Mavin crew, summarily Mo Hit Records minus D’banj plus Tiwa Savage, has finally got their well deserved smash hit. And interestingly, the exact meaning of their hit song is still a mystery. But this is not a particularly new phenomenon in their realm. One is inclined to ask ubiquitous and perhaps forgotten questions like: what does Tongolo mean? Or what is even the Koko?
Repetition, either in life or art, is the stigma of genius and mastery. And this song proves it again. In terms of song writing, Dorobucci might have been conceived in less than one hour (and this is instructive to the art of making hit songs; songs like Bootylicilous or even Redemption Songs, made in a whim, can stay evergreen forever). A snort of inspiration or a geyser of luck might be the culprit, but Dorobucci will compete for song of year with Davido’s Aye.
Interesting is the sonic similarities these songs share. Doro Bucci sounds like Aye in a jaunty way: the interplay of Highlife rhythms with some kind of Soukous in a way that reminds one more of Tony One Week than Kofi Olomide on one hand and Keggites gyration in the other. The masterful bass guitar strumming mid-song is the backbone on which to rest such machismo and femme fatale-sque lyrics.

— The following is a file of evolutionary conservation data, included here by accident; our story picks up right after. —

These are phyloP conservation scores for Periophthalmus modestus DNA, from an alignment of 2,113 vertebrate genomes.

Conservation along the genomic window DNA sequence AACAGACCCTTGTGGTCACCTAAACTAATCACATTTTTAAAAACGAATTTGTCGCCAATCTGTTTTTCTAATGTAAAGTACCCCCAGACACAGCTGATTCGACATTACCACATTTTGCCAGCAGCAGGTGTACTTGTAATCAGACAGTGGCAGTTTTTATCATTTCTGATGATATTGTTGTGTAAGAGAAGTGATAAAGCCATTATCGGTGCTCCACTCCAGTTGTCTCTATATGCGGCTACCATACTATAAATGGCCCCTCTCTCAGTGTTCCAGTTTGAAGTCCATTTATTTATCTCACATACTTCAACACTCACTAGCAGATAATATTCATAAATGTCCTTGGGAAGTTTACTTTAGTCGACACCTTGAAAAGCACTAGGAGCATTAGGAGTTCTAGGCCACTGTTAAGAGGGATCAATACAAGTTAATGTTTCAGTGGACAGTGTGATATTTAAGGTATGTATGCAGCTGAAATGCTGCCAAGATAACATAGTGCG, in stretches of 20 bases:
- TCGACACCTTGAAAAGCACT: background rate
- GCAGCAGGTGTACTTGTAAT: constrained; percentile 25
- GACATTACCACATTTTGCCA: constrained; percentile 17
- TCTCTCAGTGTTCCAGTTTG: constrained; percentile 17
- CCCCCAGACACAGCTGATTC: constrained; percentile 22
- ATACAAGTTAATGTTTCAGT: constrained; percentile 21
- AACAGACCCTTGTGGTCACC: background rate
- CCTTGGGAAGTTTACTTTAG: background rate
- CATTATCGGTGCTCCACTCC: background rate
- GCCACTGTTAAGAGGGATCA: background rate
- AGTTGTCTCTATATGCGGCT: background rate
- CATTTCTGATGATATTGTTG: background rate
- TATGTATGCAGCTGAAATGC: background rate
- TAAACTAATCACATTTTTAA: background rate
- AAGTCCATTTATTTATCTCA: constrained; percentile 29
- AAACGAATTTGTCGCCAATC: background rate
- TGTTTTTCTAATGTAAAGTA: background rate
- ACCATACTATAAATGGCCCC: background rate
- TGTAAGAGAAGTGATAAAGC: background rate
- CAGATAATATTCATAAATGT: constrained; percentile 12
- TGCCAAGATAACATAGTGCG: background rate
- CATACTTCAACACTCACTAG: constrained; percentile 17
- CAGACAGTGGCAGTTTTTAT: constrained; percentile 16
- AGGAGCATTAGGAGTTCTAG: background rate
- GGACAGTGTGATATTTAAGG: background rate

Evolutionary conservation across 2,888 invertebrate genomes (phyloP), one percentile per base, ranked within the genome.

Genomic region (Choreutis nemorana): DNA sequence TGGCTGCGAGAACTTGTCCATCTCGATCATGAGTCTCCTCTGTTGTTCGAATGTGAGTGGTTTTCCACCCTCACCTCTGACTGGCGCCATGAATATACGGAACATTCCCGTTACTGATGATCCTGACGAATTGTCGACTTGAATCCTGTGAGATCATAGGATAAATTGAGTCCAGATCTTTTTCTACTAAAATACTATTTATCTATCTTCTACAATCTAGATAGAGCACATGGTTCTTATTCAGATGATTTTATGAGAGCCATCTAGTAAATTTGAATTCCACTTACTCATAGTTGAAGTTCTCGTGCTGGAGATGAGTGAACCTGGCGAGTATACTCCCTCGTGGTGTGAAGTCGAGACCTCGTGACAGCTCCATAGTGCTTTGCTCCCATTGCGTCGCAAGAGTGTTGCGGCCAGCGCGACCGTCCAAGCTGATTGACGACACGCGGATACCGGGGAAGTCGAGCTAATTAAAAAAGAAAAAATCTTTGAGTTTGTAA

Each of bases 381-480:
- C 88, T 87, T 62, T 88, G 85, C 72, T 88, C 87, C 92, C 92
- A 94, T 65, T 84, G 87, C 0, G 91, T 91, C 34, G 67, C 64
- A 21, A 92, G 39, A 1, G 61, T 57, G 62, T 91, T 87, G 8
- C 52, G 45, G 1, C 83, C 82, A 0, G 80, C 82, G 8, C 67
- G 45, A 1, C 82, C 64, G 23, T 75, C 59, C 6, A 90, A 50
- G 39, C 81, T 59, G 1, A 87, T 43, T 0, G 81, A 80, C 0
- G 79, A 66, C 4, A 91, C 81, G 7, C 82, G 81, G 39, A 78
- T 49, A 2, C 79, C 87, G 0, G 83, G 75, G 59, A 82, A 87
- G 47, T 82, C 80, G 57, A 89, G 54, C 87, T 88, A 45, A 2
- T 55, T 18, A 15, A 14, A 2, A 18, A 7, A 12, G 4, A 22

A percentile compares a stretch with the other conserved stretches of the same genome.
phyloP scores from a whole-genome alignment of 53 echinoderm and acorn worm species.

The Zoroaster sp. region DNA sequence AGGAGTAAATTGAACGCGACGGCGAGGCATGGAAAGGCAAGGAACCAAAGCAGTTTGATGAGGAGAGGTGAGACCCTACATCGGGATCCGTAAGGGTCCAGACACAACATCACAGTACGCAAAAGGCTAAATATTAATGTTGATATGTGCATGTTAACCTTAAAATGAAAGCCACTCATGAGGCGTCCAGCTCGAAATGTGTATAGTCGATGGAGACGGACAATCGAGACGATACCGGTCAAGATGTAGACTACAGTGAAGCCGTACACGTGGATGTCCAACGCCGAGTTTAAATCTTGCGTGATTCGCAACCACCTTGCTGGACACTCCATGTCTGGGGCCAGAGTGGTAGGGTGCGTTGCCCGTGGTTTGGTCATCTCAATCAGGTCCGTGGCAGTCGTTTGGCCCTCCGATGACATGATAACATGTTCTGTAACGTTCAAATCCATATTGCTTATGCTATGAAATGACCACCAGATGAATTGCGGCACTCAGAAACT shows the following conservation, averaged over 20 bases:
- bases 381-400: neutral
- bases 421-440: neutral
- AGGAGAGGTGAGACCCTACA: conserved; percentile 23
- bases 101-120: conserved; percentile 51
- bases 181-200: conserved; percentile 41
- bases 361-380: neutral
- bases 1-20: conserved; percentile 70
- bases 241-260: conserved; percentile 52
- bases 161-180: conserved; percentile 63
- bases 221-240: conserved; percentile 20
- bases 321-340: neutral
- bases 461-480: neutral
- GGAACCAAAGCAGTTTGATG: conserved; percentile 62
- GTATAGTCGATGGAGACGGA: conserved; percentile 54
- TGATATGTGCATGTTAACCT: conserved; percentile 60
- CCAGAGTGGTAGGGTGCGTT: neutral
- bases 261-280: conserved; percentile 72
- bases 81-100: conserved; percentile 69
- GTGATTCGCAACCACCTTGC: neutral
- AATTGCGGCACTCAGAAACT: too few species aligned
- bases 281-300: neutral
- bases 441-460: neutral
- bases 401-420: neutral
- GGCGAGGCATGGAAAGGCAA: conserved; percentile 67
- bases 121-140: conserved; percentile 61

Tiwa Savage’s inimitable contributions to the Mavin crew might as well be the best replacement for a D’banj, former Big Fish in Small River, now Miniscule Goldfish in the Atlantic Ocean. She plays her ghetto first lady role well, like Ashanti, like Olivia, like Eve. She croons with an efflorescence that gives goose bumps and makes one await her sophomore effort impatiently.
So, really, what is Doro? The meaning of this trending word is still elusive. Doro, however, refers to the fetcher used to scoop well water made from tyres. It oddly calls up memories of what the pursuit of potable water used to mean some time ago. But in a few decades, this term has been refurbished and even re-invented to be a prefix for cool.